Global logistics giants UPS have trained nearly 100,000 of their workers to help wage in the war against human trafficking.
The courier company first got involved in 2016, when they teamed up with Truckers Against Trafficking (TAT) and UPS freight drivers were trained on how to spot signs of sex trafficking.
This was to help monitor locations such as truck stops and highway motels, which are often ideal transient points for traffickers.
#FBF to the session we hosted with @TatKylla on the prevention of #humantrafficking. We are committed to the fight against it and are partnering to #EndHumanTrafficking by training more than 97,000 of our drivers on how to spot and report it. pic.twitter.com/cjuv2LR0Kq
— UPS (@UPS) February 1, 2019
More recently, in January 2020, the program was expanded to give it more reach into urban and suburban areas, as the drivers who go into neighbourhoods were also put on a human trafficking training program.
“We have now provided training to our entire U.S. driving operations, more than 97,000 drivers and supervisors, including delivery providers and over the road semi-tractor trail,” reads a company statement.
Closer ties with communities
Included in their training will be the recognition of ‘branded tattoos’ on victims.
“It could be the pimp’s moniker, could be ‘Daddy,’ ‘Moneymaker,’” explained Helen Van Dam, who runs UPS’ Freedom Drivers Project.
— The UPS Foundation (@UPS_Foundation) January 23, 2020
“It puts a different layer on their relationship that we have with our drivers to understand it’s not just about the company. It’s not just about our employees, but it’s truly about our community,” said Danelle McCusker Rees, Human Resources President for UPS’s domestic operations. “This issue impacts everyone.”
UPS’ initiative in fighting human trafficking is admirable. And it’s not the only social upliftment project they’re working on.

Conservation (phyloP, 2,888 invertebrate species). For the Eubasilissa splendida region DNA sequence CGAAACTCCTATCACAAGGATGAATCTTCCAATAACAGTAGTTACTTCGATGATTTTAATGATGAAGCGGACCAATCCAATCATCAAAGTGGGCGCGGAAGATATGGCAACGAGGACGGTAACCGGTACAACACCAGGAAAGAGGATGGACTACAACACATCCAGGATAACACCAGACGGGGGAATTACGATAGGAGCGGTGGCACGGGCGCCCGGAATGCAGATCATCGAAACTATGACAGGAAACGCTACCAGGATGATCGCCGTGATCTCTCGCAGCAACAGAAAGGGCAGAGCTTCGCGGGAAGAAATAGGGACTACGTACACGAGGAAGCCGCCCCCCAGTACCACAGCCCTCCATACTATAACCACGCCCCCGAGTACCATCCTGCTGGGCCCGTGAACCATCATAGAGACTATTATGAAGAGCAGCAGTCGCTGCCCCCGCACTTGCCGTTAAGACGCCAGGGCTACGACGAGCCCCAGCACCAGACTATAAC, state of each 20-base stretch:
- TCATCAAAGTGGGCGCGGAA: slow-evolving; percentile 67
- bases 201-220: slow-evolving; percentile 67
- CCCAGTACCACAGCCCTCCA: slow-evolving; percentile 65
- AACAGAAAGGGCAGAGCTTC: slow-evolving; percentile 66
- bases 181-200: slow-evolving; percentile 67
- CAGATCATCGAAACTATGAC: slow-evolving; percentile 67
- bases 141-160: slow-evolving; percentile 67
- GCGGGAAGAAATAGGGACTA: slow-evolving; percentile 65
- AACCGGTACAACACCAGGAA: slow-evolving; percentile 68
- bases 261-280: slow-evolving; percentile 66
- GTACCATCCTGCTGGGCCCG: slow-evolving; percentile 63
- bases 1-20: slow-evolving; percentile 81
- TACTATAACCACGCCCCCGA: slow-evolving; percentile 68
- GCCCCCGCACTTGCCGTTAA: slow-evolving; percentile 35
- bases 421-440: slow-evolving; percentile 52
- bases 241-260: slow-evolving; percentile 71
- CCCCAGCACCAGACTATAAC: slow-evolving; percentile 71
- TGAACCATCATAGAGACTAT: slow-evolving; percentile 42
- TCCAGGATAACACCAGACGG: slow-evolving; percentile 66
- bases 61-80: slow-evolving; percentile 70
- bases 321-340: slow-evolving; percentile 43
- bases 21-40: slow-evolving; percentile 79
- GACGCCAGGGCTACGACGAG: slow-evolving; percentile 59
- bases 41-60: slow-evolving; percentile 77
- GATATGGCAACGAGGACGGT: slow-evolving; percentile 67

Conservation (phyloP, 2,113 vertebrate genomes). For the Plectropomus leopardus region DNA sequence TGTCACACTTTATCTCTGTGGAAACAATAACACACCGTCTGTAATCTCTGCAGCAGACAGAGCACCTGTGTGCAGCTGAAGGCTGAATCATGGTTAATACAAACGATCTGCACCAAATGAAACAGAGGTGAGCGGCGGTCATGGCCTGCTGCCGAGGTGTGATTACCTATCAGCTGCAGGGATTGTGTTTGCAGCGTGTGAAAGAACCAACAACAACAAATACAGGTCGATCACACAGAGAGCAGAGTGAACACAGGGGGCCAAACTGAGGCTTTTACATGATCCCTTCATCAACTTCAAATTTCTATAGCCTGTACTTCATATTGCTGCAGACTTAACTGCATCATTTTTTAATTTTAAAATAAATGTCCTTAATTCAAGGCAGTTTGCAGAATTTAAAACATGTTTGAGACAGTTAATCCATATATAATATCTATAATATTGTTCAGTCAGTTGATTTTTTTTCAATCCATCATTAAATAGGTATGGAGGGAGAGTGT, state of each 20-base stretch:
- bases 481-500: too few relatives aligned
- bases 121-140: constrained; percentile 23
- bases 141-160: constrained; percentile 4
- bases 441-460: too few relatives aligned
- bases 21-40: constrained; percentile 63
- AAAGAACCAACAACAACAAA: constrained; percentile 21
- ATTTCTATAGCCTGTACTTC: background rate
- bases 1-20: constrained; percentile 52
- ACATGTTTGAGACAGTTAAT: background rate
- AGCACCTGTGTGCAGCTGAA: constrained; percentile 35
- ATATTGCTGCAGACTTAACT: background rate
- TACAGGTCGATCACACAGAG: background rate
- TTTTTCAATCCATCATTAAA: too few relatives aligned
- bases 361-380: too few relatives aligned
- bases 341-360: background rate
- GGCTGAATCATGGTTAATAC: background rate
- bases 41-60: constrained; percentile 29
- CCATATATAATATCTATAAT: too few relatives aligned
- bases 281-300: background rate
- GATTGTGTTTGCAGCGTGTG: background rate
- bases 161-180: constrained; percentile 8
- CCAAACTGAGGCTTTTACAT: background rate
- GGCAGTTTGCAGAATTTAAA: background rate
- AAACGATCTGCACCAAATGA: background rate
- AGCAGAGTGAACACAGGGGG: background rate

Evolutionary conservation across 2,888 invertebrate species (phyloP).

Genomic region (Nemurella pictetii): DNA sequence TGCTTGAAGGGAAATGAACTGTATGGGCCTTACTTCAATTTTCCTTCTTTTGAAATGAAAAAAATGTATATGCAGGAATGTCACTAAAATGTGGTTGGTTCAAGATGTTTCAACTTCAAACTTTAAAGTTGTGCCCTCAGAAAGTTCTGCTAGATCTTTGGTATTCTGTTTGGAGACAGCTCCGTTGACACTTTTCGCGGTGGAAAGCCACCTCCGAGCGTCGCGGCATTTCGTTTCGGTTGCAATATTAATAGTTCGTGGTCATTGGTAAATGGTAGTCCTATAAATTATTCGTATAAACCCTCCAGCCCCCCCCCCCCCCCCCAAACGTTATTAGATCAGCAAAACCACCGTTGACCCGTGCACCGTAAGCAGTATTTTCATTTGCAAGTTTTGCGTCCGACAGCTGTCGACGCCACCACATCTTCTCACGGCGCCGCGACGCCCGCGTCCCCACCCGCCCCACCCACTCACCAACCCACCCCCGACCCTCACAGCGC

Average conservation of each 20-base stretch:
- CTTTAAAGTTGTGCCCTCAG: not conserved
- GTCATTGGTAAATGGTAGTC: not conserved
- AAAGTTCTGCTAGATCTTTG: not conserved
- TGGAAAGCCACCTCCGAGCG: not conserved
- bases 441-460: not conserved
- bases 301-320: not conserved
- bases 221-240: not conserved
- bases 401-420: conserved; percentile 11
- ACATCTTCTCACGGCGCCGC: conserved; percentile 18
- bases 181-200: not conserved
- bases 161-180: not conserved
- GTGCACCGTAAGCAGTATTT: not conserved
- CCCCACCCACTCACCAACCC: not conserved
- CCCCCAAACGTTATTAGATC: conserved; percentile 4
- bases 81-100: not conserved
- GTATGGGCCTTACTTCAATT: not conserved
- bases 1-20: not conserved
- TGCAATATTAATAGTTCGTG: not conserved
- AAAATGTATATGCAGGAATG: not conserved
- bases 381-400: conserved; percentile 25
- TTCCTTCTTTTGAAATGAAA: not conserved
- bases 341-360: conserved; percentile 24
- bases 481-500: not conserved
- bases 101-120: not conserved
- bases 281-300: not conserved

“UPS aims to make the world a safer place by leveraging UPS logistics expertise, resources, and philanthropy to enhance the safety and resilience of communities through support of and collaboration with organizations involved in humanitarian relief and resilience, global road safety, human trafficking programs and local community safety initiatives,” reads a statement on their website.
The logistics company have given financial and emergency funding to organizations such as the American Red Cross, World Food Program, UNICEF, Salvation Army, CARE and the United Nations High Commissioner for Refugees.
They have also implemented disaster preparedness programs across the world and have contributed in logistics and supply chain expertise in order to help strengthen public health systems.
Road safety education, access to Higher Education for African American college graduates, and environmental sustainability are just some of the other projects UPS are involved in.
Trafficking on the increase
Sex trafficking is a problem of massive global proportions. It takes a huge amount of manpower, and international cooperation to fight this scourge.
Modern slavery is thought to be on the rise because of a clampdown on the illegal sales of arms and drugs – ‘traffickers have discovered that instead of selling arms and drugs once, human beings can be sold over and over again, making them more profit.’
The International Labour Organization reported in 2016 that an estimated 25 million people were in forced labor, with 5 million of those sexual exploitation victims. Its thought that forced labor generates close to $150 billion in profits per year.
It therefore seems to make a lot of sense for a global company like UPS to lend a hand, to leverage their extensive network to provide additional ‘eyes on the ground’.
Operating via air, sea, ground and rail transport networks, UPS do business in more than 220 countries and territories and employ nearly half a million people.
Image Credit: Elvert Barnes